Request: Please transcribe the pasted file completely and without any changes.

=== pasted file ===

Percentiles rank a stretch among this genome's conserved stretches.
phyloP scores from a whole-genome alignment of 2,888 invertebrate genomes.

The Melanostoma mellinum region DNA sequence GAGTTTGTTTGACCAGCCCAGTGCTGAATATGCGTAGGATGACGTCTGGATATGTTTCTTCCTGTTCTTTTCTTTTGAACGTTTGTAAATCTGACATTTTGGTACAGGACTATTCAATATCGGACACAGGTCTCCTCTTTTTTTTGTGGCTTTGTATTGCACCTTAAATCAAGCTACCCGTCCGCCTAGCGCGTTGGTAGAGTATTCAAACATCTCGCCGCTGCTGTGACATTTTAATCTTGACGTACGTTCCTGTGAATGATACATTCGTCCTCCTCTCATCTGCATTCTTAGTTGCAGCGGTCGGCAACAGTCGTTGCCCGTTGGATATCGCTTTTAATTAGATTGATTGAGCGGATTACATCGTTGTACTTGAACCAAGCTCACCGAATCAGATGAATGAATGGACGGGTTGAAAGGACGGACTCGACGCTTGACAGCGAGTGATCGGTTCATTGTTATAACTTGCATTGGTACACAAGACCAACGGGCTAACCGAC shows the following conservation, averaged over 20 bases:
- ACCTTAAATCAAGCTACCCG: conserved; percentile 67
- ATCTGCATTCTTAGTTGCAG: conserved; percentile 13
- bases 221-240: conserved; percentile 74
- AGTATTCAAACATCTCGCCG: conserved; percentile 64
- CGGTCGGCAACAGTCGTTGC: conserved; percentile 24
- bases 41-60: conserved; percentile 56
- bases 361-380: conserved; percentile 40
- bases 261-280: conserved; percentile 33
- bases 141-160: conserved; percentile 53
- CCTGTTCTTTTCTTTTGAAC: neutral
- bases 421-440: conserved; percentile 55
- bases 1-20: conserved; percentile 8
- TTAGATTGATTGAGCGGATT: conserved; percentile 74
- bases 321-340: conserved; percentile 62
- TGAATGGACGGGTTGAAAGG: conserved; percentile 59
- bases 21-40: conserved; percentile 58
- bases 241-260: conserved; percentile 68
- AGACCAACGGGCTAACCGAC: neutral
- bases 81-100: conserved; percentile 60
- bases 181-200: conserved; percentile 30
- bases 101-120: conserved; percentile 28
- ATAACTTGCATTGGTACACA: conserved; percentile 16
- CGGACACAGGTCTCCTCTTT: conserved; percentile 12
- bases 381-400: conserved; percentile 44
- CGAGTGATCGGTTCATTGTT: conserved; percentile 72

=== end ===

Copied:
Percentiles rank a stretch among this genome's conserved stretches.
phyloP scores from a whole-genome alignment of 2,888 invertebrate genomes.

The Melanostoma mellinum region DNA sequence GAGTTTGTTTGACCAGCCCAGTGCTGAATATGCGTAGGATGACGTCTGGATATGTTTCTTCCTGTTCTTTTCTTTTGAACGTTTGTAAATCTGACATTTTGGTACAGGACTATTCAATATCGGACACAGGTCTCCTCTTTTTTTTGTGGCTTTGTATTGCACCTTAAATCAAGCTACCCGTCCGCCTAGCGCGTTGGTAGAGTATTCAAACATCTCGCCGCTGCTGTGACATTTTAATCTTGACGTACGTTCCTGTGAATGATACATTCGTCCTCCTCTCATCTGCATTCTTAGTTGCAGCGGTCGGCAACAGTCGTTGCCCGTTGGATATCGCTTTTAATTAGATTGATTGAGCGGATTACATCGTTGTACTTGAACCAAGCTCACCGAATCAGATGAATGAATGGACGGGTTGAAAGGACGGACTCGACGCTTGACAGCGAGTGATCGGTTCATTGTTATAACTTGCATTGGTACACAAGACCAACGGGCTAACCGAC shows the following conservation, averaged over 20 bases:
- ACCTTAAATCAAGCTACCCG: conserved; percentile 67
- ATCTGCATTCTTAGTTGCAG: conserved; percentile 13
- bases 221-240: conserved; percentile 74
- AGTATTCAAACATCTCGCCG: conserved; percentile 64
- CGGTCGGCAACAGTCGTTGC: conserved; percentile 24
- bases 41-60: conserved; percentile 56
- bases 361-380: conserved; percentile 40
- bases 261-280: conserved; percentile 33
- bases 141-160: conserved; percentile 53
- CCTGTTCTTTTCTTTTGAAC: neutral
- bases 421-440: conserved; percentile 55
- bases 1-20: conserved; percentile 8
- TTAGATTGATTGAGCGGATT: conserved; percentile 74
- bases 321-340: conserved; percentile 62
- TGAATGGACGGGTTGAAAGG: conserved; percentile 59
- bases 21-40: conserved; percentile 58
- bases 241-260: conserved; percentile 68
- AGACCAACGGGCTAACCGAC: neutral
- bases 81-100: conserved; percentile 60
- bases 181-200: conserved; percentile 30
- bases 101-120: conserved; percentile 28
- ATAACTTGCATTGGTACACA: conserved; percentile 16
- CGGACACAGGTCTCCTCTTT: conserved; percentile 12
- bases 381-400: conserved; percentile 44
- CGAGTGATCGGTTCATTGTT: conserved; percentile 72